Breast Cancer Now respond to the HSJ and BBC Newsnight's joint special investigation about long cancer waits
11 August 2022
Following internal NHS data seen by HSJ and BBC Newsnight revealing 'the number of patients waiting three months or longer following referral for suspected cancer remains at just over 10,000 patients last month', Baroness Delyth Morgan, Chief Executive at Breast Cancer Now, said:
“We’re extremely concerned about the continued impact of the pandemic on people affected by breast cancer, which was further evidenced by internal NHS data revealed by HSJ and BBC Newsnight yesterday.
“In particular, the number of patients waiting more than 62 days to start treatment for breast cancer has been increasing. This is despite the valiant efforts of NHS staff and the improvements we’ve started to see in performance against the two week wait to see a specialist, which dipped to an all-time low earlier this year.
“In 2020/21, almost a million fewer women in England were screened for breast cancer, and we estimate that (as of May 2022) almost 8,000 people in England are living with undiagnosed breast cancer largely due to screening disruption. The NHS Breast Screening Programme is vital in helping to detect breast cancer at the earliest possible stage when treatment is more likely to be successful.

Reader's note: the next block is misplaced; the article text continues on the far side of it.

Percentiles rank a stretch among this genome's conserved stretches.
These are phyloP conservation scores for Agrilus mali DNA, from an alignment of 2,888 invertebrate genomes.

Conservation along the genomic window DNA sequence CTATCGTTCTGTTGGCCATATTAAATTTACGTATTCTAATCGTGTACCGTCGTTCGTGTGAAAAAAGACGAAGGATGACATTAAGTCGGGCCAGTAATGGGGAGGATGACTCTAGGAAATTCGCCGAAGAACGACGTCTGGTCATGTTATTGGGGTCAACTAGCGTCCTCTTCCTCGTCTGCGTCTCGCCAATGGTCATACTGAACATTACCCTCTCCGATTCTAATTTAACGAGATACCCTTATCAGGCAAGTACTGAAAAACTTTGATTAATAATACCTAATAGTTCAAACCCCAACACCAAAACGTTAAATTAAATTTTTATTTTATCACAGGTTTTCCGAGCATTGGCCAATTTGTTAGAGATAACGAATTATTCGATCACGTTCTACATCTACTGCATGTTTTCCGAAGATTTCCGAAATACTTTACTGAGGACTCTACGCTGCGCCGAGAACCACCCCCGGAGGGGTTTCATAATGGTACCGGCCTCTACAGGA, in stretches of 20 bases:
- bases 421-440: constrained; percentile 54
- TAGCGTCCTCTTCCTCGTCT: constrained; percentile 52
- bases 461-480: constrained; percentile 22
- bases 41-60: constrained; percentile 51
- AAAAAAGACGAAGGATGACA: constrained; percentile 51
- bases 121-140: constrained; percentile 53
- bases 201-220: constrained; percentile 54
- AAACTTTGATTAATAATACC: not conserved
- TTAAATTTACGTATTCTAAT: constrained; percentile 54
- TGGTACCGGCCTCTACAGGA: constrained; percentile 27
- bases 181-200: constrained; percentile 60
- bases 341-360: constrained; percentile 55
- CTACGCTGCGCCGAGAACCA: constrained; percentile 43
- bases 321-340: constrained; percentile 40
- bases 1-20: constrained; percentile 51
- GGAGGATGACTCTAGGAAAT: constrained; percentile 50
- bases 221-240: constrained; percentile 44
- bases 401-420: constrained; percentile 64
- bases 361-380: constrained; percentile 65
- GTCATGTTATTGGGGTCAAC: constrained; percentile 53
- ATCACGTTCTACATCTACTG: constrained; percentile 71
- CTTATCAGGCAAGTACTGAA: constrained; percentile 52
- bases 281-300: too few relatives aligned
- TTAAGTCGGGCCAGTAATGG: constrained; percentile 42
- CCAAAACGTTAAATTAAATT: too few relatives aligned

“It’s vital the Government sets out how it will get breast cancer performance back on track, including addressing the shortfall in breast screening and finding the missing diagnoses.
“A critical component of this will be the Government urgently addressing the crisis faced by the breast cancer workforce, which was overstretched and understaffed long before the pandemic hit. We desperately need a fully funded long-term workforce plan alongside the upcoming 10-Year Cancer Plan to ensure prompt breast cancer diagnosis and treatment is guaranteed for women now and in the future.
“We encourage women to attend breast screening appointments when invited and to regularly check their breasts, reporting any unusual changes to their GP as soon as possible. Anyone concerned can speak to our expert nurses via our Helpline on 0808 800 6000.”
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